Now that the Agency Model has been rendered toothless as a way to keep publishers afloat, we’re seeing the next phase in book publishing evolution: mergers! Random House, which was already the biggest publisher in the USA, is buying a controlling stake in Penguin, forming a super-publisher!
According to the New York Times:
PARIS — Two European media companies, Bertelsmann and Pearson, confirmed Monday that they planned to combine their book publishing divisions, Random House and Penguin.
Under the agreement, Bertelsmann, which owns Random House, would control 53 percent of the merged publishers. Bertelsmann and Pearson would share executive oversight, with Markus Dohle of Random House serving as chief executive and John Makinson of Penguin becoming the chairman.
The deal would consolidate Random House’s position as the largest consumer book publisher in the English-language world, giving the combined companies greater scale to deal with the challenges arising from the growth of e-books and the rise of Internet retailers like Amazon.
“Together, the two publishers will be able to share a large part of their costs, to invest more for their author and reader constituencies and to be more adventurous in trying new models in this exciting, fast-moving world of digital books and digital readers,” said Marjorie Scardino, chief executive of Pearson, which is based in London.
It’s a bit early to say if this is a good or bad development for readers, but I do think it was inevitable. Publishing has become a tight business in the last few years, and dying bookstores, rising self-publishing, and cheaper ebooks have all been taking their turns drawing blood. It makes sense that the big publishers would begin to merge and pool their resources as a way to stay relevant against self publishing and Amazon.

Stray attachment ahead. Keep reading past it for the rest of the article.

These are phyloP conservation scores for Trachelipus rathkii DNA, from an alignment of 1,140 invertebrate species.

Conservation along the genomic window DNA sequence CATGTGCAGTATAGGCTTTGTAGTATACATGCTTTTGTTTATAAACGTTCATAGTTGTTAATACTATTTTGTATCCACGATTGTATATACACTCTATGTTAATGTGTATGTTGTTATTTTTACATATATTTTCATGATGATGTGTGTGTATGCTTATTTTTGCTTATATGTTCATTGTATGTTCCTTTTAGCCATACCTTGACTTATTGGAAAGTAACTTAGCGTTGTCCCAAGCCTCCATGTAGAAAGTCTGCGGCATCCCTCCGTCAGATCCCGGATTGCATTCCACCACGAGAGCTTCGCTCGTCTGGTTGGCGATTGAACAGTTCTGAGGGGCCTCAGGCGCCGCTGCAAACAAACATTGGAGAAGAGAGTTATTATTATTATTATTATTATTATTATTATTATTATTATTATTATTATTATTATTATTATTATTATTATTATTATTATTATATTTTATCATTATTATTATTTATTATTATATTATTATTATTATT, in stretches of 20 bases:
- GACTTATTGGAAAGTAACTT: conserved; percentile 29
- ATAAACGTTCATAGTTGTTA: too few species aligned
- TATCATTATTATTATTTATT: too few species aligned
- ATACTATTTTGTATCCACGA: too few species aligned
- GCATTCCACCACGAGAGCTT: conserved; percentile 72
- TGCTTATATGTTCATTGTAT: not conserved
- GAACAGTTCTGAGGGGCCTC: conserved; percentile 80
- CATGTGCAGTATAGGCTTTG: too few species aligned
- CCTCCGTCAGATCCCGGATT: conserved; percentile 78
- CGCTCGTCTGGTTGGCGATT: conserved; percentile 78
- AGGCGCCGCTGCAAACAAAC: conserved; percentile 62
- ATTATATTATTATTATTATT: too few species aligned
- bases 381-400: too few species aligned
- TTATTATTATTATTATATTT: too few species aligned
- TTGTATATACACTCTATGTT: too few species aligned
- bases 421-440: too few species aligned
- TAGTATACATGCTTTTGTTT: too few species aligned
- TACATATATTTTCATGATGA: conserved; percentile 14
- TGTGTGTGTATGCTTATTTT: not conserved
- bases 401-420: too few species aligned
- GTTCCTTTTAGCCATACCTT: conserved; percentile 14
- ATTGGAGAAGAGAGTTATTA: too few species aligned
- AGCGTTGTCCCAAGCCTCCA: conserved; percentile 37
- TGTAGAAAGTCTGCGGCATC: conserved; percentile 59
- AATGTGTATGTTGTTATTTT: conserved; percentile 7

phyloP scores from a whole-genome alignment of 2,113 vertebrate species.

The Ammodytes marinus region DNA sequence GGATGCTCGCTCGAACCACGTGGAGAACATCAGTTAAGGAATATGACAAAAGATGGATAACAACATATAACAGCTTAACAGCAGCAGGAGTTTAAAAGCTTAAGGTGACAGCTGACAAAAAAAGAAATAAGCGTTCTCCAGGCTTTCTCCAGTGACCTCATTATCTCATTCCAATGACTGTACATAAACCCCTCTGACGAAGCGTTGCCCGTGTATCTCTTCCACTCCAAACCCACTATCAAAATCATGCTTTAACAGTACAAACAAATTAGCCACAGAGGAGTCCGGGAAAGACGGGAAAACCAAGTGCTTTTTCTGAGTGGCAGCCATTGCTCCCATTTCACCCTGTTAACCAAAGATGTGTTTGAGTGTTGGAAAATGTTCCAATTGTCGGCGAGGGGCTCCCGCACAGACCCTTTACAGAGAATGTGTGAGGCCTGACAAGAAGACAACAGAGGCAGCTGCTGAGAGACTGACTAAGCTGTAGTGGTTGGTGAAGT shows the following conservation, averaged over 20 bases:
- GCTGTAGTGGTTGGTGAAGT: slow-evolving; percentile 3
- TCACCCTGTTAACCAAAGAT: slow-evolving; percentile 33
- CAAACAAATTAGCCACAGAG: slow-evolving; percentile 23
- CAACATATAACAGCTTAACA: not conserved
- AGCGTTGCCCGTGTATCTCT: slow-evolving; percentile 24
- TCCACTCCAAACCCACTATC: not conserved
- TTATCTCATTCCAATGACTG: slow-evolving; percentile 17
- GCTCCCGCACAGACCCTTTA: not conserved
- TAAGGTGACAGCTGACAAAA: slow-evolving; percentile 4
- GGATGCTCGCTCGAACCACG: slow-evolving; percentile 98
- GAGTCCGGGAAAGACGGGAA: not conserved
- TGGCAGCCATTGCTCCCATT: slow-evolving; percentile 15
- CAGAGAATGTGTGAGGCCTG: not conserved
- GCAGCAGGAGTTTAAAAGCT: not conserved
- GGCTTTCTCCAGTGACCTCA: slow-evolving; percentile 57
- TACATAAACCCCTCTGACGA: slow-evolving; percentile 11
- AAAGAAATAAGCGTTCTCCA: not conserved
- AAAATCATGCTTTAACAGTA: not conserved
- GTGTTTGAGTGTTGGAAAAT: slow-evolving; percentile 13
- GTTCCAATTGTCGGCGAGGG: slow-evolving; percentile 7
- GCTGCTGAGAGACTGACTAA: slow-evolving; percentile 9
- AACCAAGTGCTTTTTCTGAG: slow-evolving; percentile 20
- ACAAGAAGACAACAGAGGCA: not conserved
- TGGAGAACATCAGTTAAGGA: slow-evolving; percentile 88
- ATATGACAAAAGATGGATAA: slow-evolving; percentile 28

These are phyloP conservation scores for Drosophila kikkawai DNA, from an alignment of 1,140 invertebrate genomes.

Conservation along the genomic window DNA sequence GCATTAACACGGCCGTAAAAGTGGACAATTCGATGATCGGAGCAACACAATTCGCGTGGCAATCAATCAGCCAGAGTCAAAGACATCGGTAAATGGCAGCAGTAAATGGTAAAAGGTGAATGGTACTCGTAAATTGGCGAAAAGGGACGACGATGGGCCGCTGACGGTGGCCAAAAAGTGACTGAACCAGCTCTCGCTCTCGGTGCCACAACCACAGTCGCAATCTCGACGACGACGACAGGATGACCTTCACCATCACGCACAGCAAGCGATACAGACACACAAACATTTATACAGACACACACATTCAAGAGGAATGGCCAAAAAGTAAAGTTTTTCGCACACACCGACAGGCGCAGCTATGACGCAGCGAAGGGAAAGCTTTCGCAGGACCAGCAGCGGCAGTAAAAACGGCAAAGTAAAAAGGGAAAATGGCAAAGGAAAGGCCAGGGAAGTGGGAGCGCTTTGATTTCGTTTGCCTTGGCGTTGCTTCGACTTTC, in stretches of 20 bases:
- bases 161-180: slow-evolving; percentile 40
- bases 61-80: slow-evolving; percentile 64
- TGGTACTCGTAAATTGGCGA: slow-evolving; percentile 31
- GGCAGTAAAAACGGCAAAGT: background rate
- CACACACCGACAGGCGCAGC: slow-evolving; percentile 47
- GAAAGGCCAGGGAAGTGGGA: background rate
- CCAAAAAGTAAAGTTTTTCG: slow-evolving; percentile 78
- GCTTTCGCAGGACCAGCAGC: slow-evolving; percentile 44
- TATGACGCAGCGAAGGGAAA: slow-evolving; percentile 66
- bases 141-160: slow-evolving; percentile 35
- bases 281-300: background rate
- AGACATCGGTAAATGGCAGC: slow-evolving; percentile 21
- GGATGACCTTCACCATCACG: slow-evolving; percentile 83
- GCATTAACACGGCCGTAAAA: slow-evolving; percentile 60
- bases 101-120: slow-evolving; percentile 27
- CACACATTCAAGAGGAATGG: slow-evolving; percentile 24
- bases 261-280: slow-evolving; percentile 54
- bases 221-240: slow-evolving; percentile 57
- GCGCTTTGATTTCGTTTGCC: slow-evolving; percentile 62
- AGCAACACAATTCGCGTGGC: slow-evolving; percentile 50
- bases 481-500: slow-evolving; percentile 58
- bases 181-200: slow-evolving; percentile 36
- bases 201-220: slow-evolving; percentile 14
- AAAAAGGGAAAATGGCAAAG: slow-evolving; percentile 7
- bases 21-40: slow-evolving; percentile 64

The cynical side of me says this is a bad sign. One less publisher means one less outlet for an author to get their book published the traditional way. It also means less competition in the mainstream space, which is going to tighten the flexibility that many retailers have as well. On the other hand, if they streamline their operations and inventory, it could mean that margins get slightly looser, and maybe that means we see some of that savings passed along to readers to encourage more book buying.
I also think this is a huge opportunity for Amazon, Smashwords, and Fastpencil. All three run successful self-publishing businesses, and with big publishers consolidating, it means there’s going to be more authors looking to circumvent the traditional routes, or simply being rejected or lost in large slush piles building up at Random Penguin (Penguin House?). Amazon and Fastpencil also run full publishing arms, with access to editors and promotional resources, so it will be interesting to see if they snap up books at a faster rate in the future.
At this point, it’s way too early to see what will happen with this consolidation. Overall, it probably won’t be a net benefit to consumers, at least not at first, and whether this is a benefit to the two publishers remains to be seen as well. I do find it fitting that they announced this today, October 29th, though-New York City is about to face a Frankenstorm, and now they have to face a Frankenpublisher too!